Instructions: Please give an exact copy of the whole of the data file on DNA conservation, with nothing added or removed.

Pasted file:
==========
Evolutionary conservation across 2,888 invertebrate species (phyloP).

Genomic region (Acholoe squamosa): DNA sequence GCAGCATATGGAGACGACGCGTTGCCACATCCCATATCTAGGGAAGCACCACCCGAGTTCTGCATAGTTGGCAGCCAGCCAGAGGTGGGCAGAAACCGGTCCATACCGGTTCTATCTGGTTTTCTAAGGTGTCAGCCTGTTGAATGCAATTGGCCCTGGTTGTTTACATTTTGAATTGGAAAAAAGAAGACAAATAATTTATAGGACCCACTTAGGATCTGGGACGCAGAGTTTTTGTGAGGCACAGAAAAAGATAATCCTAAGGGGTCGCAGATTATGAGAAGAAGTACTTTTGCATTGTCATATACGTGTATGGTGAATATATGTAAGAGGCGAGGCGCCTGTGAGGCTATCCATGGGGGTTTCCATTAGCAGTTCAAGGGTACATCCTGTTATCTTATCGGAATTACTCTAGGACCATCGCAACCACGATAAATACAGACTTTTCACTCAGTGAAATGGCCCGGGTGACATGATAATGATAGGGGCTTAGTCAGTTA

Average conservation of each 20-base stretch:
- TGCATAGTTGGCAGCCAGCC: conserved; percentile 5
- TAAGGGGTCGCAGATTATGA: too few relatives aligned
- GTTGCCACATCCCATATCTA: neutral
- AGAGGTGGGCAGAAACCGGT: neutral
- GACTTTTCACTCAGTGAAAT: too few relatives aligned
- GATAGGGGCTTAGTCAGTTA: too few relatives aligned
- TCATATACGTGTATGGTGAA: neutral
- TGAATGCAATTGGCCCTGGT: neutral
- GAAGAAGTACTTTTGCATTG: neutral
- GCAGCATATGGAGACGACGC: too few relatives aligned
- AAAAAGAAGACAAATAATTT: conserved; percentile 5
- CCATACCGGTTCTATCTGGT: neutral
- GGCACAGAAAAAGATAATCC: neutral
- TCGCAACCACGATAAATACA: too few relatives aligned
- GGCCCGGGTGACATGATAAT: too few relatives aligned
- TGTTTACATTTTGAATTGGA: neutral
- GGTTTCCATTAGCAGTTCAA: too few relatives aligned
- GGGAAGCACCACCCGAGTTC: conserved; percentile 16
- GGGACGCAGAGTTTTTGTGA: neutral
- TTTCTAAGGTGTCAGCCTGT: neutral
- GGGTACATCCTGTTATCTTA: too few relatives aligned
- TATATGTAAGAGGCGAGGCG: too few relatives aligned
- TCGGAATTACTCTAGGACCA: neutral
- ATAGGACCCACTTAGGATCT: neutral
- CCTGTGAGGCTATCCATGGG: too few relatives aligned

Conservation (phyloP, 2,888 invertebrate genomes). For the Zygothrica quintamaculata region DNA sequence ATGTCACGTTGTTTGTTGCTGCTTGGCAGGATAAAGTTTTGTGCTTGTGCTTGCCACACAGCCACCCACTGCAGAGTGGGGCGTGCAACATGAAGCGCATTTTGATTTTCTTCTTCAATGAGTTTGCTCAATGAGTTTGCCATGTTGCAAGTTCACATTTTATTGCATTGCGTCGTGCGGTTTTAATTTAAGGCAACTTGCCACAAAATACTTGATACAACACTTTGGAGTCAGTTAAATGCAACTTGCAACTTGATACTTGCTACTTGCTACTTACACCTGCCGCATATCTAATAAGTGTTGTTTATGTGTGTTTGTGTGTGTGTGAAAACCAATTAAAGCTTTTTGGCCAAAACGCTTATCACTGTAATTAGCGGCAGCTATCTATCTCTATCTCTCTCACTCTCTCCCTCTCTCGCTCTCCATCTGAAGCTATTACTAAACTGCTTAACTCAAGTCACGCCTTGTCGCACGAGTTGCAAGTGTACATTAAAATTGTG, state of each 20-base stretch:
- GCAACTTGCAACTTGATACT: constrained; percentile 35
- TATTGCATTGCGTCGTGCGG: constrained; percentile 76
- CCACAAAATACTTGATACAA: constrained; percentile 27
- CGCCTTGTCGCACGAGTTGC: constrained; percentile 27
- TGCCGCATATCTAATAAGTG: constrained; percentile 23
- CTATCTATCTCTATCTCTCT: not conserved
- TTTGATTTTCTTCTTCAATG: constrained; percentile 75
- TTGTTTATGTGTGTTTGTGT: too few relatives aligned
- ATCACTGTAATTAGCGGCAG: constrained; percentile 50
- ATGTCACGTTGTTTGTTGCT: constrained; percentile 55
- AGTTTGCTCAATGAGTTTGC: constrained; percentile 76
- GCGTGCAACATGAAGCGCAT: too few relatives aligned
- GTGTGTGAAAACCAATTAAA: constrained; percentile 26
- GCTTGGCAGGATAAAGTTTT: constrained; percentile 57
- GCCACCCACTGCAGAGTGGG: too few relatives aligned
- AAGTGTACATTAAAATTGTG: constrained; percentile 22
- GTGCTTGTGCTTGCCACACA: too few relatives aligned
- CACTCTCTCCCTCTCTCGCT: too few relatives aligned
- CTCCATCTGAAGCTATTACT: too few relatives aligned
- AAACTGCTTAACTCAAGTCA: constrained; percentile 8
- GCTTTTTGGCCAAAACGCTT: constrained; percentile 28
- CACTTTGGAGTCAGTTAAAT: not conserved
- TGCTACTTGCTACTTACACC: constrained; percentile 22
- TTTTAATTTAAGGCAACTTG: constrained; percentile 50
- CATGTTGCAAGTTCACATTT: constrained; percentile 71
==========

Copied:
Evolutionary conservation across 2,888 invertebrate species (phyloP).

Genomic region (Acholoe squamosa): DNA sequence GCAGCATATGGAGACGACGCGTTGCCACATCCCATATCTAGGGAAGCACCACCCGAGTTCTGCATAGTTGGCAGCCAGCCAGAGGTGGGCAGAAACCGGTCCATACCGGTTCTATCTGGTTTTCTAAGGTGTCAGCCTGTTGAATGCAATTGGCCCTGGTTGTTTACATTTTGAATTGGAAAAAAGAAGACAAATAATTTATAGGACCCACTTAGGATCTGGGACGCAGAGTTTTTGTGAGGCACAGAAAAAGATAATCCTAAGGGGTCGCAGATTATGAGAAGAAGTACTTTTGCATTGTCATATACGTGTATGGTGAATATATGTAAGAGGCGAGGCGCCTGTGAGGCTATCCATGGGGGTTTCCATTAGCAGTTCAAGGGTACATCCTGTTATCTTATCGGAATTACTCTAGGACCATCGCAACCACGATAAATACAGACTTTTCACTCAGTGAAATGGCCCGGGTGACATGATAATGATAGGGGCTTAGTCAGTTA

Average conservation of each 20-base stretch:
- TGCATAGTTGGCAGCCAGCC: conserved; percentile 5
- TAAGGGGTCGCAGATTATGA: too few relatives aligned
- GTTGCCACATCCCATATCTA: neutral
- AGAGGTGGGCAGAAACCGGT: neutral
- GACTTTTCACTCAGTGAAAT: too few relatives aligned
- GATAGGGGCTTAGTCAGTTA: too few relatives aligned
- TCATATACGTGTATGGTGAA: neutral
- TGAATGCAATTGGCCCTGGT: neutral
- GAAGAAGTACTTTTGCATTG: neutral
- GCAGCATATGGAGACGACGC: too few relatives aligned
- AAAAAGAAGACAAATAATTT: conserved; percentile 5
- CCATACCGGTTCTATCTGGT: neutral
- GGCACAGAAAAAGATAATCC: neutral
- TCGCAACCACGATAAATACA: too few relatives aligned
- GGCCCGGGTGACATGATAAT: too few relatives aligned
- TGTTTACATTTTGAATTGGA: neutral
- GGTTTCCATTAGCAGTTCAA: too few relatives aligned
- GGGAAGCACCACCCGAGTTC: conserved; percentile 16
- GGGACGCAGAGTTTTTGTGA: neutral
- TTTCTAAGGTGTCAGCCTGT: neutral
- GGGTACATCCTGTTATCTTA: too few relatives aligned
- TATATGTAAGAGGCGAGGCG: too few relatives aligned
- TCGGAATTACTCTAGGACCA: neutral
- ATAGGACCCACTTAGGATCT: neutral
- CCTGTGAGGCTATCCATGGG: too few relatives aligned

Conservation (phyloP, 2,888 invertebrate genomes). For the Zygothrica quintamaculata region DNA sequence ATGTCACGTTGTTTGTTGCTGCTTGGCAGGATAAAGTTTTGTGCTTGTGCTTGCCACACAGCCACCCACTGCAGAGTGGGGCGTGCAACATGAAGCGCATTTTGATTTTCTTCTTCAATGAGTTTGCTCAATGAGTTTGCCATGTTGCAAGTTCACATTTTATTGCATTGCGTCGTGCGGTTTTAATTTAAGGCAACTTGCCACAAAATACTTGATACAACACTTTGGAGTCAGTTAAATGCAACTTGCAACTTGATACTTGCTACTTGCTACTTACACCTGCCGCATATCTAATAAGTGTTGTTTATGTGTGTTTGTGTGTGTGTGAAAACCAATTAAAGCTTTTTGGCCAAAACGCTTATCACTGTAATTAGCGGCAGCTATCTATCTCTATCTCTCTCACTCTCTCCCTCTCTCGCTCTCCATCTGAAGCTATTACTAAACTGCTTAACTCAAGTCACGCCTTGTCGCACGAGTTGCAAGTGTACATTAAAATTGTG, state of each 20-base stretch:
- GCAACTTGCAACTTGATACT: constrained; percentile 35
- TATTGCATTGCGTCGTGCGG: constrained; percentile 76
- CCACAAAATACTTGATACAA: constrained; percentile 27
- CGCCTTGTCGCACGAGTTGC: constrained; percentile 27
- TGCCGCATATCTAATAAGTG: constrained; percentile 23
- CTATCTATCTCTATCTCTCT: not conserved
- TTTGATTTTCTTCTTCAATG: constrained; percentile 75
- TTGTTTATGTGTGTTTGTGT: too few relatives aligned
- ATCACTGTAATTAGCGGCAG: constrained; percentile 50
- ATGTCACGTTGTTTGTTGCT: constrained; percentile 55
- AGTTTGCTCAATGAGTTTGC: constrained; percentile 76
- GCGTGCAACATGAAGCGCAT: too few relatives aligned
- GTGTGTGAAAACCAATTAAA: constrained; percentile 26
- GCTTGGCAGGATAAAGTTTT: constrained; percentile 57
- GCCACCCACTGCAGAGTGGG: too few relatives aligned
- AAGTGTACATTAAAATTGTG: constrained; percentile 22
- GTGCTTGTGCTTGCCACACA: too few relatives aligned
- CACTCTCTCCCTCTCTCGCT: too few relatives aligned
- CTCCATCTGAAGCTATTACT: too few relatives aligned
- AAACTGCTTAACTCAAGTCA: constrained; percentile 8
- GCTTTTTGGCCAAAACGCTT: constrained; percentile 28
- CACTTTGGAGTCAGTTAAAT: not conserved
- TGCTACTTGCTACTTACACC: constrained; percentile 22
- TTTTAATTTAAGGCAACTTG: constrained; percentile 50
- CATGTTGCAAGTTCACATTT: constrained; percentile 71